PAYE: special type of income: a payment that enhances the value of an asset: premium paid to an existing life assurance policy: example
Section 697 ITEPA 2003From the early 1990s onwards, a common non-cash remuneration scheme involved an employer paying a premium to a life assurance policy already owned by an employee. The most common scheme worked along the lines of the following example.
On 24 July 2003 the two directors of a close company each apply to a well known life assurance provider to open personal policies for which additional premiums may be paid and that may be encashed at any time. Each invests the minimum £1,000 required to commence their policy.
On 29 July the company awards each director a bonus in the form of a premium to be paid to any existing life policies in their name. On 4 August the employer pays £202,000 to the life assurance provider, to cover a £100,000 premium to be paid into each director’s policy, plus commission.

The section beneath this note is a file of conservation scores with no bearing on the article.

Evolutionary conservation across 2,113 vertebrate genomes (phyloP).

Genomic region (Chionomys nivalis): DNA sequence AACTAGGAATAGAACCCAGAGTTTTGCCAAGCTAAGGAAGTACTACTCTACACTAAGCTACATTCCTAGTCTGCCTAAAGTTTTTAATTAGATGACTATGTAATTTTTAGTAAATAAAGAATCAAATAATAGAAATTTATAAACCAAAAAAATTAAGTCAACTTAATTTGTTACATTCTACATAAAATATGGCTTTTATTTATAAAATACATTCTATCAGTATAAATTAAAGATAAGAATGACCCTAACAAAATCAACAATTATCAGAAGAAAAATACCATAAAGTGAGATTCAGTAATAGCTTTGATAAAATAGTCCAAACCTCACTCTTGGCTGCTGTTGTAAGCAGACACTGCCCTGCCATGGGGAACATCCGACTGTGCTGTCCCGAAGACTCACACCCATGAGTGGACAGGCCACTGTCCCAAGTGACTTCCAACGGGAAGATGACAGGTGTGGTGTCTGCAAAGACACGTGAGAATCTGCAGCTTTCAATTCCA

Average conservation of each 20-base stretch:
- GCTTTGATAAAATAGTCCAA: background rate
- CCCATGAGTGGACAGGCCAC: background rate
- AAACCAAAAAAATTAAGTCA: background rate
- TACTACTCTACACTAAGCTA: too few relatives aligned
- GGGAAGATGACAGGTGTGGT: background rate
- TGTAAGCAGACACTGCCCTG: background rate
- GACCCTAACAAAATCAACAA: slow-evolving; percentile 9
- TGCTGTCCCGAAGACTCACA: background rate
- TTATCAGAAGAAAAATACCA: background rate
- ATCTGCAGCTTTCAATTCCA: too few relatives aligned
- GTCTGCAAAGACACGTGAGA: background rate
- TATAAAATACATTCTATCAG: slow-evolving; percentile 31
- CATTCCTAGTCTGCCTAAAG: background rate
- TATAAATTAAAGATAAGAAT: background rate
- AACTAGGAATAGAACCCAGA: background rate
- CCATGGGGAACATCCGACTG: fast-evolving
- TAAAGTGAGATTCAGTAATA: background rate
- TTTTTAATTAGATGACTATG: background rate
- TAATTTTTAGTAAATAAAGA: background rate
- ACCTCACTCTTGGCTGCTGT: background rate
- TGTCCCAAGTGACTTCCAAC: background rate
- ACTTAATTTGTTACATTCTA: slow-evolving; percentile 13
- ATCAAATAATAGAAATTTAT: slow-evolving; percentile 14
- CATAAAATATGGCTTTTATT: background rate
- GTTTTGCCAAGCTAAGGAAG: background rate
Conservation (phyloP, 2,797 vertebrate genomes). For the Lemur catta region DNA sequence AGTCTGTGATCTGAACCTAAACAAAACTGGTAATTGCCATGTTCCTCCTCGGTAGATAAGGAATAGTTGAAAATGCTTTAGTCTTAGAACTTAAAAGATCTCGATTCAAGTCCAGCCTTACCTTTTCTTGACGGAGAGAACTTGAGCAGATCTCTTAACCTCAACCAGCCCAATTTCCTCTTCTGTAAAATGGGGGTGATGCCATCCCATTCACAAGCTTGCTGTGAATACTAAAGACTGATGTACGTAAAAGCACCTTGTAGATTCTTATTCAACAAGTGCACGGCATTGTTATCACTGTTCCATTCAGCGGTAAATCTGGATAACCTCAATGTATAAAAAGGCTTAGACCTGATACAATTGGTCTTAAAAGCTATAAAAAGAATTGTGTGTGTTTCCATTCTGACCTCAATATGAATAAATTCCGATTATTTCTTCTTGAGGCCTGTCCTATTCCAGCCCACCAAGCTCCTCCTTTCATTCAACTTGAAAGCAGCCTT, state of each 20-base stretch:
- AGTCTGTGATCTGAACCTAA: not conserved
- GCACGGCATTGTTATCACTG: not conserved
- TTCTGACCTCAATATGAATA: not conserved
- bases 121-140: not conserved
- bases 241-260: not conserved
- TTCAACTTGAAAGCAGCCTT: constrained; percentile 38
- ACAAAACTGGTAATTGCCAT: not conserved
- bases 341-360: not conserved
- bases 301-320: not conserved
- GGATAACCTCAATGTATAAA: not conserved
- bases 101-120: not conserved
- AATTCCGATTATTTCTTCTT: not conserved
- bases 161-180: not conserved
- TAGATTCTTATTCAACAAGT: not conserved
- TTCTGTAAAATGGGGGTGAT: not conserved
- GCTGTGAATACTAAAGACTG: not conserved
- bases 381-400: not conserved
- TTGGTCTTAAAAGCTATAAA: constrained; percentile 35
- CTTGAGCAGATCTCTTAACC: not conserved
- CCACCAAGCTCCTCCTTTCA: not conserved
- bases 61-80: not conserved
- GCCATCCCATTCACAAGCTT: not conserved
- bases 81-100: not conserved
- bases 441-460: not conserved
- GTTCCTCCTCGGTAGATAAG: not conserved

On 6 August both directors inform the life assurance provider that they wish to cancel their policies. Each director receives £101,000 from the life assurance company.
### Is the employer required to operate PAYE on the premium?Yes. The additional premium paid by the employer to each policy is PAYE income that has enhanced the value of an asset already owned by the directors. By virtue of Section 702(1)(c) ITEPA 2003 each life assurance policy, with its value enhanced by the amount of the premium, would be treated as a readily convertible asset if it were provided as PAYE income. Therefore Section 697 applies. The employer must operate PAYE on the value of the enhancement, which is £100,000 in each case.